At a time when numerous voices are being heard across the country calling on President Paul Biya to stand again for the Presidential elections of 2018, I believe that it is dangerous to remain silent in articulating the challenges facing Cameroon in the next couple of years.Cameroon as we know it is the product of a union which took place in 1961 between the French Speaking Cameroun Republic and the British Southern Cameroons. The union took place without any formal union treaty being signed between the two parties. The result is that no instrument of ratification was sent to the UN Secretariat in accordance with article 102 of the UN Charter.
By contrast, the Tanzanians were diligent in not making the same mistake as Cameroon. The Tanzanian Union Treaty between Tanganyika and Zanzibar was signed on 22 April 1964. The parliament of Tanganyika ratified the union treaty on 25 April 1964 and filed the instrument of ratification to the UN Secretariat in accordance with article 102 of the UN Charter. It is on the basis of this ratification instrument that Tanzania can claim that its territorial waters extend to 12 nautical miles east of Zanzibar.
Notwithstanding this lacuna, the two territories (the Cameroun Republic and British Southern Cameroons) have lived together in an informal arrangement which was based on a constitution adopted in 1961 and subsequently amended several times. But as the original union has no legal basis for its existence under international law, it has been described as a “Tontine Union”, a metaphorical parody of the hundreds of thousands of informal ethnically based associations in Cameroon which form the bedrock of the informal financial sector called the Tontine or Njangi.The principle of rotation of power has been one of the unwritten principles in this Tontine Union in recognition of the fact that the union can only be maintained through some mechanism of power sharing or rotation between the English-speaking Southern Cameroons and the French-speaking Cameroun Republic.
The power-movement trajectory shows that since 1961 the French-speaking Cameroun Republic has held on to Presidential power for a total of 55 years of which President Paul Biya has exercised single-handedly for 33 years so far. The challenge facing Cameroon now is what should happen to the political power in 2018 when Paul Biya’s current mandate expires?Paul Biya’s people of the South Region have orchestrated a movement demanding that President Paul Biya should again stand for reelection in 2018 when he will be 85 years old. But there is a growing movement in the Southern Cameroons which is demanding that the time has come for President Paul Biya to hand over power to someone from the British Southern Cameroons.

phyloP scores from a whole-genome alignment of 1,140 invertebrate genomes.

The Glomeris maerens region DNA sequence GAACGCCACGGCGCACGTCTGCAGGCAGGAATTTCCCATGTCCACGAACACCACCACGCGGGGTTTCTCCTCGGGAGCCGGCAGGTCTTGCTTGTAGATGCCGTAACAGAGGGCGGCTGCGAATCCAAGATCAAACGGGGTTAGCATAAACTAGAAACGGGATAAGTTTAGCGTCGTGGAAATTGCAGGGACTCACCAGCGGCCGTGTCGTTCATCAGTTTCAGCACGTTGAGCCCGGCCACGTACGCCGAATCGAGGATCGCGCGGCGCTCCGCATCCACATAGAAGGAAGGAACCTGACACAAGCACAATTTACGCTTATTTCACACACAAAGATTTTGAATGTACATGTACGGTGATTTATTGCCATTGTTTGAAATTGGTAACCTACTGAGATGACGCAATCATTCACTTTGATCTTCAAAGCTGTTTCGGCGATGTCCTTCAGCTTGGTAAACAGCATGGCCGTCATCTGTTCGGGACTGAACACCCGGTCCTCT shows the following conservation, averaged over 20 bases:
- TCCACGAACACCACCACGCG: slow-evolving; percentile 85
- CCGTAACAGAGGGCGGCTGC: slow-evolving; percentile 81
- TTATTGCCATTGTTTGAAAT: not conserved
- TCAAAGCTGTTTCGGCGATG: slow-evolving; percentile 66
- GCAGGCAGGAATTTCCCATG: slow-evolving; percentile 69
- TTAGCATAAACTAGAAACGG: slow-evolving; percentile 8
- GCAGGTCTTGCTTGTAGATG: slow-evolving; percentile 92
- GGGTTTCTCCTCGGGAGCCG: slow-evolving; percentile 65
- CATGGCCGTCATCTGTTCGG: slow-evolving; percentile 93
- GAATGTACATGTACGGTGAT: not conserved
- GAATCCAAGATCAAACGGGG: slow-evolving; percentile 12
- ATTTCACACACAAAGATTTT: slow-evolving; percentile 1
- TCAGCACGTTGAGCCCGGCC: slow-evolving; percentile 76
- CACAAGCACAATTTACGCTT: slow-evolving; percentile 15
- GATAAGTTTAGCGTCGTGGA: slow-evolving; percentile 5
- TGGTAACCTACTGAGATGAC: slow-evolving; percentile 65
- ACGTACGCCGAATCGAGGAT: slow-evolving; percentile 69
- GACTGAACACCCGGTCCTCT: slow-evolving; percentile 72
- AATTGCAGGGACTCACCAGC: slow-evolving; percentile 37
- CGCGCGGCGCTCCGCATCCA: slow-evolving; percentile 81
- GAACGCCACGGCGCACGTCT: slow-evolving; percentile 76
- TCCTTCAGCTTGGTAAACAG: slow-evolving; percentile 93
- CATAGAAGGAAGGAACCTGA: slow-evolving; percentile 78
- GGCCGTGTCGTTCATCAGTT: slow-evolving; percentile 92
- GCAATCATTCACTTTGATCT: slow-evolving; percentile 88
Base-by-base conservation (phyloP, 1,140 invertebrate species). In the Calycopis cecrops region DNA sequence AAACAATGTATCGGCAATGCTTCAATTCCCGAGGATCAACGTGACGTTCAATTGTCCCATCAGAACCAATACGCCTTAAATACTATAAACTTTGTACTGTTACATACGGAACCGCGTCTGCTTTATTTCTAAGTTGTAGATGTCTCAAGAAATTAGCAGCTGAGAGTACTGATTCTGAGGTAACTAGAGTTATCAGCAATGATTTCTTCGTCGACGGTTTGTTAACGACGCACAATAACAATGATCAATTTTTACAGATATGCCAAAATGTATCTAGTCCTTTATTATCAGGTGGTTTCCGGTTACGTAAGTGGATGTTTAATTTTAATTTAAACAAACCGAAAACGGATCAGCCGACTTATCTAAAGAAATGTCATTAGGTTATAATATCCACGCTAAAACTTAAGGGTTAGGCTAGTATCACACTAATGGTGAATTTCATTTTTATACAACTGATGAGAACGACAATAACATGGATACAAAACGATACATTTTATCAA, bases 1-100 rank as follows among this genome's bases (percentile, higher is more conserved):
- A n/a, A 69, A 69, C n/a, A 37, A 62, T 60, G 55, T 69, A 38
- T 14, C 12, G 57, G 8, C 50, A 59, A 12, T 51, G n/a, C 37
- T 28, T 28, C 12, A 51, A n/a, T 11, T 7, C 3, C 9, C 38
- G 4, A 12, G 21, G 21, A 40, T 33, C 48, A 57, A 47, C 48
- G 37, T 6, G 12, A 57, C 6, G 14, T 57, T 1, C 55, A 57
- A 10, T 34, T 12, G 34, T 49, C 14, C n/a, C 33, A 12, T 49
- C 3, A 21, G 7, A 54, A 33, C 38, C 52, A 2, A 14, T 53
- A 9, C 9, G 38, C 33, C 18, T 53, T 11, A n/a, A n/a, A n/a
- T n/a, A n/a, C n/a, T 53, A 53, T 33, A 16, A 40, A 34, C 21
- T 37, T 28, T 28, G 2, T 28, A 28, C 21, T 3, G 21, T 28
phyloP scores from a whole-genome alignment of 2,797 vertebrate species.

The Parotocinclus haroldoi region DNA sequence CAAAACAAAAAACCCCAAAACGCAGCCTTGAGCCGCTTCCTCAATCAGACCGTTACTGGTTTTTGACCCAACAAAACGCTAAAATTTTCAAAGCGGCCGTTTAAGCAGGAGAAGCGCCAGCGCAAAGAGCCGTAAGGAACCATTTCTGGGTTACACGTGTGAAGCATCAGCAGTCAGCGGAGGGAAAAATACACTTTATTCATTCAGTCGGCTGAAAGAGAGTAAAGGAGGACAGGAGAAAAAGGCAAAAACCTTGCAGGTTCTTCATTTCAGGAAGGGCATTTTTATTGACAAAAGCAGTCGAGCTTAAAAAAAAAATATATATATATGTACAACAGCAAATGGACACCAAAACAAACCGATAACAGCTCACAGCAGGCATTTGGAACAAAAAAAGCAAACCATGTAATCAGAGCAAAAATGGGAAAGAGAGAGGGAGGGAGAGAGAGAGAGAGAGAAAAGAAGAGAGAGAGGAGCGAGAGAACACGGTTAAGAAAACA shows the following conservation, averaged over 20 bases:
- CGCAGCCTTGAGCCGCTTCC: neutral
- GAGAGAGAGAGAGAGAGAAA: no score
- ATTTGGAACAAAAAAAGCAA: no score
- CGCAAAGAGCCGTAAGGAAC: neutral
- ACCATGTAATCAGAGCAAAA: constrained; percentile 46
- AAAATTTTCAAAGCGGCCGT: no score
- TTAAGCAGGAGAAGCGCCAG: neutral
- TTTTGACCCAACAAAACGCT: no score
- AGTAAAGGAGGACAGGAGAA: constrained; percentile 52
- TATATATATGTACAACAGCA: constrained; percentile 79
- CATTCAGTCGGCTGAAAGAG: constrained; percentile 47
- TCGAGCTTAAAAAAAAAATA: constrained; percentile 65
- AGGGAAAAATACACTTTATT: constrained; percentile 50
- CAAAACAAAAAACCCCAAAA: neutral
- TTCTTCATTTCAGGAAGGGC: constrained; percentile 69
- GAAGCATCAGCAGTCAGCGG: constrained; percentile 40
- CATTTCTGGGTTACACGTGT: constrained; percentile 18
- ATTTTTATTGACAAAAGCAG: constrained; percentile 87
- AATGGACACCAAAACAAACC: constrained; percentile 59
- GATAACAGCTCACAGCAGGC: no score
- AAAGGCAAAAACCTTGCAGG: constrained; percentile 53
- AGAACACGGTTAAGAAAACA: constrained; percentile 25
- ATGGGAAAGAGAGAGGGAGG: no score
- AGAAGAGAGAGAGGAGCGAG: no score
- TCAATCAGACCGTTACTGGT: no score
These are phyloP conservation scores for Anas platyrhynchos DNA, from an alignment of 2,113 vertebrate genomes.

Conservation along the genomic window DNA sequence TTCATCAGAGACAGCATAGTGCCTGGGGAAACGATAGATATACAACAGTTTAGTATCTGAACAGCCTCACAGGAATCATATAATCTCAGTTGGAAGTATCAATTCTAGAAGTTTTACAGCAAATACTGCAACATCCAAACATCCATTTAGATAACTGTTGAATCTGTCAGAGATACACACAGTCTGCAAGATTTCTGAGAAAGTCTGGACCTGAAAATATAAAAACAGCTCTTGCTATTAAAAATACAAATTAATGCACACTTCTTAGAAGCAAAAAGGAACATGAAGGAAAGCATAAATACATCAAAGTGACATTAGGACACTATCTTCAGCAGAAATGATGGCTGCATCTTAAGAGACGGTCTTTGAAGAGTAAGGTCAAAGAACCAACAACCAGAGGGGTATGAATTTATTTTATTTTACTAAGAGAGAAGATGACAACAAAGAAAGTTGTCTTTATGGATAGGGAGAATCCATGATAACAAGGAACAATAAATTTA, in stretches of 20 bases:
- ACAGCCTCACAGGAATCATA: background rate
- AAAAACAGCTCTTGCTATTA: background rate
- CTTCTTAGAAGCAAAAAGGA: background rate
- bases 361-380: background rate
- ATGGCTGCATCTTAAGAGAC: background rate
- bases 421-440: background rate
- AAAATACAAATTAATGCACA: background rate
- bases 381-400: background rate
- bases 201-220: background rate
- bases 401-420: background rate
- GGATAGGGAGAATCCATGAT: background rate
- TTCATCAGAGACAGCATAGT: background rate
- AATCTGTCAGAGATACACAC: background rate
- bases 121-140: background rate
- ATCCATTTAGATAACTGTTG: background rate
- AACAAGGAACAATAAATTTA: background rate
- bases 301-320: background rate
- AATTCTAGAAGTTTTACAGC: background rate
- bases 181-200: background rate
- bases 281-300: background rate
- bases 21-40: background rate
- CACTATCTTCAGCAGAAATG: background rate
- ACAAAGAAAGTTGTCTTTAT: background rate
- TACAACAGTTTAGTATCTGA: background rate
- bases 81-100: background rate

If President Paul Biya does make adequate arrangements to hand over power to someone from the British Southern Cameroons, then the Tontine Union can continue as before. However, if he fails to transfer power to the Southern Cameroons in 2018, what is likely to happen is the following:
1. The results of the Signature Referendum of September 1995 that was conducted in Southern Cameroons by the SCNC shall be submitted to the Peace and Security Council of the African Union as the instrument that confers legitimacy and backing for a demand that the Tontine Union of 1961 should be formally dissolved;
2. The results of the signature referendum which was supported by John Ngu Foncha and Solomon Tandeng Muna before their deaths showed overwhelming support for the Southern Cameroons to achieve full independence by peaceful separation from the Cameroun Republic; To this extent, the Signature Referendum of 1995 annuls the plebiscite of February 11, 1961.
3. A UN Security Council Resolution shall be proposed, through the Peace and Security Council of the African Union, to formally recognize the dissolution of the Tontine Union of 1961 leading to the creation of two independent sovereign States: The Cameroun Republic (for the French Speaking part) and the British Southern Cameroons (likely to be known as the Republic of Ambazonia).
If the Peace and Security Council of the African Union and the UN Security Council fail to act on the demand for the peaceful dissolution of the Tontine Union, then a major civil war should be expected which shall spread to Biafra, the Niger Delta and the Bakassi Peninsula and beyond. But the result will be the same in the sense that the outcome shall be the dissolution of the Tontine Union in Cameroon. This is what my crystal ball is showing me.
Copyright January 2016; Nfor N Susungi